Fun Fact – College is a buyer’s market.
Parents are enamored with the elite 1%. There’s a better way.
The average college struggles to meet its recruitment goals.
Not taking advantage of this situation is flushing money down the toilet.
According to Horsesmouth:
75% of students get into their first-choice college.
4.1% of first-year students end up in elite universities, which account for 3.4% of all schools.
Only 61 colleges accept less than 25% of applicants.
Elite schools aren’t doling out a penny in aid without excellent grades AND high financial need.
Due to their waiting lists, they possess monopoly-like pricing power.
Harvard could charge a million dollars a year and fill their freshman class.
Attacking an opponent’s strength is never a good strategy.
The solution – Cast a wider college net.
Paying full price is a terrible idea for most families.
Not setting the right expectations is worse.
47% of students at state universities and 80% at private colleges receive “scholarships.”
Nothing more than an old-fashioned discount.
Overcharging and subsequently lowering the price is one of the oldest tricks in the books.
Schools grasp padding egos is a terrific motivational tool.
Sizable checks tend to follow.
Who gets the most money in this deal?
Drum roll, RICH PEOPLE!
Most schools prefer offering $10,000 to six wealthy students than $60,000 to a lower-income household.
Schools collect more revenue by gifting money to one-percenters.
The majority of colleges create affirmative action programs for the wealthy, despite what you might hear.
Hoping to move up into elite status in flawed rankings provides rocket fuel to the madness.
Rich kids often have better grades due to tutors and other advantages. They tend to graduate on time and find jobs in part to family connections.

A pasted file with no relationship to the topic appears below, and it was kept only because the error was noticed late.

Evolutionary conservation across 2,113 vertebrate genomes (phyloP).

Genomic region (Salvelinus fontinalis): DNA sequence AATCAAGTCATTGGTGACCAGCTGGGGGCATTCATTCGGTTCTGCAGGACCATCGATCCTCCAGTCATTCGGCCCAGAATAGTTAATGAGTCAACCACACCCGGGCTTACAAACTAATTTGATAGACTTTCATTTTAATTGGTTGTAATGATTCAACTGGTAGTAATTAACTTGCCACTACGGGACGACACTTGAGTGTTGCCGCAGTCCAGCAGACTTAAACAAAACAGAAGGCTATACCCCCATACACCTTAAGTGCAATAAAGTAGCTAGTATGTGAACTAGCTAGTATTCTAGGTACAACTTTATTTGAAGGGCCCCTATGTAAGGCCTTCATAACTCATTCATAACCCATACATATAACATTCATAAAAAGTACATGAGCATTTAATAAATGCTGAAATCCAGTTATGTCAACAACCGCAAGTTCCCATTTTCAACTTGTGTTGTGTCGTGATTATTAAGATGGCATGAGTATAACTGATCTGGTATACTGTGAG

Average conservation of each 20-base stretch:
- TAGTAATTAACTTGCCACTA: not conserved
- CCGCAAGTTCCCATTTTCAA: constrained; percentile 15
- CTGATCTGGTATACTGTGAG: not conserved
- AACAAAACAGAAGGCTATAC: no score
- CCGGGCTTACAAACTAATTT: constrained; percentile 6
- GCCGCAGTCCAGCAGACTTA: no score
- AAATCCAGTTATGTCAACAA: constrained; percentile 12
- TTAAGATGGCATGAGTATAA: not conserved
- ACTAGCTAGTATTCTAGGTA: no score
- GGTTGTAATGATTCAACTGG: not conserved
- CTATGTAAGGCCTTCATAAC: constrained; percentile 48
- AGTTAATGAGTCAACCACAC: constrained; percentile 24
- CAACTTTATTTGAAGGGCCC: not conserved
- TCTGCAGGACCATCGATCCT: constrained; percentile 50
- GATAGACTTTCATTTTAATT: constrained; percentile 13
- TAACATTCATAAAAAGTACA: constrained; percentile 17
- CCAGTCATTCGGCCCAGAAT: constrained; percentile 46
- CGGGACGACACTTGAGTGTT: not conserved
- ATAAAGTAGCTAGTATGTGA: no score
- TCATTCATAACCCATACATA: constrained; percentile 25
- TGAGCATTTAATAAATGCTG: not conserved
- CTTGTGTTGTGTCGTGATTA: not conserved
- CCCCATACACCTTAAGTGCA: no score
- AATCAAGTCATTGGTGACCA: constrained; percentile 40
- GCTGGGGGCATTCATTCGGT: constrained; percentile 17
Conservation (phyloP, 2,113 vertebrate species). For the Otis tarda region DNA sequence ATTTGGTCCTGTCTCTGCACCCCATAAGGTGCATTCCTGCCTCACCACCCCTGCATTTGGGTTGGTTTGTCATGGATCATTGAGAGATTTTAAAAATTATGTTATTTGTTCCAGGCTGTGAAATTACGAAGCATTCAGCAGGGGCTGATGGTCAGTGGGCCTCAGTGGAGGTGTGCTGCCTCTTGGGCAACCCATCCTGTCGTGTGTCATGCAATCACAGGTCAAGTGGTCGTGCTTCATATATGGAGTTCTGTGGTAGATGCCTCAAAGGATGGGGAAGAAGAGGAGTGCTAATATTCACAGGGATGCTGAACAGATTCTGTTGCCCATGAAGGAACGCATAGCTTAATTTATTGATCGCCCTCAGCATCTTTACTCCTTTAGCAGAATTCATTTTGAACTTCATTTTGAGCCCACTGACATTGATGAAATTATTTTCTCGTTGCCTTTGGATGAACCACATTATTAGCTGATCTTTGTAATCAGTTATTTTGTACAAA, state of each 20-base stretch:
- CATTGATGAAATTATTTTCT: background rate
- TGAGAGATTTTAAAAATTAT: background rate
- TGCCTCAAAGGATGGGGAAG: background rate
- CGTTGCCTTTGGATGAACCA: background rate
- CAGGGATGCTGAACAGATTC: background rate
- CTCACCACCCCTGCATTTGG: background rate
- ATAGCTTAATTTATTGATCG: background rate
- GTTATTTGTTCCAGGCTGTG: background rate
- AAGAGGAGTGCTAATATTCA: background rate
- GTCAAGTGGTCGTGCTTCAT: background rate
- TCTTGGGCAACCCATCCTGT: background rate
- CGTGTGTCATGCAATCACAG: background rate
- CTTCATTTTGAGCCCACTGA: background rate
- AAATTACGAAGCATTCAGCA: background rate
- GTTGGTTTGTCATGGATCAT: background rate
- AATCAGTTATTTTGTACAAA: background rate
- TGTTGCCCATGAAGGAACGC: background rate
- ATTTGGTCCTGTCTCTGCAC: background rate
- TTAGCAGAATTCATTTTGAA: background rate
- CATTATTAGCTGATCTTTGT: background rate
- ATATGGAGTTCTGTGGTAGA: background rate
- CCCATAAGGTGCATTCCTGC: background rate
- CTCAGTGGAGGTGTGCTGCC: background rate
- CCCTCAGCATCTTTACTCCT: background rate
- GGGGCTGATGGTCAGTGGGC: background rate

College ranking formulas and wealthy families are a match made in heaven.
Knowing the rules of the game before playing is shrewd.
Most families don’t.
Going through this bewildering process with our twin sons, we witnessed sausage making rivaling congressional follies.
Families need real-world, practical advice.
Not accepting the first offer is at the top of the list.
Schools hire consultants creating algorithms determining what families are willing to pay. Admissions are more art than science.
Our son’s first choice offered him 10k in merit aid. A few other lesser-rated schools offered him more.
We crafted a polite email stating that he would love to attend, but we had other options. We hoped they would reconsider their offer.
It didn’t hurt attaching the award letter.
Voila- In a couple of days, we received an additional $7500k annually.
His brother also was considering this school, so we went back to the well.
Another email – this time asking if things changed if both our sons enrolled as freshmen.
Sure enough, this added another 5k. Our strategy saved $50,000 on both sons’ 4-year college costs.
How did we do this?
Be polite. Please don’t make it a negotiation. Providing data is critical.
Few realize the price is open for discussion.
Teaching public school for 20 years provides me with a unique perspective.
Dispatching two sons off to college provided valuable real-time perspective. Too many families are unprepared to navigate these murky waters.
Many pricey college consultants don’t cover the intricacies of college financing. School guidance counselors aren’t required to take one course in this subject.
Would you like to learn more?
Nobody should pay more than they need to for an undergraduate degree.